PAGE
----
Welcome to Diocese of Memphis Catholic Schools, where we prepare students for life.

We’re happy you’d like to learn more about a Catholic education. For more than 175 years, our schools have a rich heritage of providing a faith-based education to students in West Tennessee. There are 9 parish elementary schools and 1 diocesan High School and one parish unit (k-12) school. Here, you’ll learn more about the type of education our schools provide: 

Experience Our Schools

A Catholic education helps parents develop young people who lead by example, serve others and excel academically. Affordable tuition and financial assistance make it possible for any student to experience this development at our schools.

It’s easy to visit one of our campuses or learn more about a school. We welcome you to learn more about the schools your family is interested by contacting each schools directly.


Students experience strong academic growth through rigorous curriculum, including instruction in core academic subjects and daily religion classes. The programs also integrate arts, health and technology, with honors, dual enrollment and AP opportunities available. Programs for those with special learning needs are offered at many of our schools. Students at all grade levels enrich their experiences by taking part in the camaraderie of sports, clubs and community service projects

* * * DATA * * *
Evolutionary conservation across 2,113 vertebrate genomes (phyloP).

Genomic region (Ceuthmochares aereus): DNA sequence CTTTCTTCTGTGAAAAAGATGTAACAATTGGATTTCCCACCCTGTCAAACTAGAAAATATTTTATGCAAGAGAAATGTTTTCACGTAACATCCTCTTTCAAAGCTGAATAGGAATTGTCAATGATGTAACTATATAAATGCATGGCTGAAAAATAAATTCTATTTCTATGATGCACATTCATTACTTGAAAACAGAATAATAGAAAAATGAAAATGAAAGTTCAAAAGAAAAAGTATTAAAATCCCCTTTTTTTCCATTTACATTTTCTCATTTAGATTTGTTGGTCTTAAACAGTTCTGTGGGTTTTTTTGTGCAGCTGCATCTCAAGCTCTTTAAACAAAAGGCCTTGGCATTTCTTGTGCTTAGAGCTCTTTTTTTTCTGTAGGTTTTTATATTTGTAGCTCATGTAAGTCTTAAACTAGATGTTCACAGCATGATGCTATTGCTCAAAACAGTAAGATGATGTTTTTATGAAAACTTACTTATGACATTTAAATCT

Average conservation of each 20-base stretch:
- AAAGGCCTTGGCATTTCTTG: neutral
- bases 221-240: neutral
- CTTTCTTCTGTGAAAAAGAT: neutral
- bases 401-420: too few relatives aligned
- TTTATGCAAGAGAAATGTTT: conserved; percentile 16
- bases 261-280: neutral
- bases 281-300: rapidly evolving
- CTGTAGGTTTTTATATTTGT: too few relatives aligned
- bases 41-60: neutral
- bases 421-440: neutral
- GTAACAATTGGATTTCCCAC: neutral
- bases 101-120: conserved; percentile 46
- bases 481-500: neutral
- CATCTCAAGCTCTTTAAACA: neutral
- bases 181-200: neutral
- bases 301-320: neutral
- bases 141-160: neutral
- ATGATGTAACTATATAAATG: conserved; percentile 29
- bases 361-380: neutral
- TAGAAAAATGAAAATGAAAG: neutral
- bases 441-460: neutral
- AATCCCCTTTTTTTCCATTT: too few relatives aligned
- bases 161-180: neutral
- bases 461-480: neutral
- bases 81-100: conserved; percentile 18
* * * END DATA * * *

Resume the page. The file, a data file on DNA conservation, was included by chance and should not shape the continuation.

In 2018, our graduates outperformed students nationally on every ACT test, and they were awarded more than $22.4 million in merit-based scholarships. Our small class size -which averages from 15 to 25 students – allows each teacher, faculty member and principal to provide a supportive atmosphere where the student feels valued as a part of the school family.

Spiritual Development

Each student’s spiritual development is nurtured through a values-based education that follows the teachings of Christ. Students of all denominations and faiths are welcome, and each student has the opportunity to practice faith virtues through workship and service. In addition to daily religion classes, students may further their spiritual development through adoration, daily prayer and community service involvement.

System Mission Statement

As a part of the mission of the Roman Catholic Church, the Diocese of Memphis in Tennessee Catholic School system is committed to preparing students to be courageous and faithful Disciples of Christ by providing a solid spiritual, intellectual, emotional and physical formation under the guidance of the Blessed Virgin Mary in union with the Roman Catholic Church.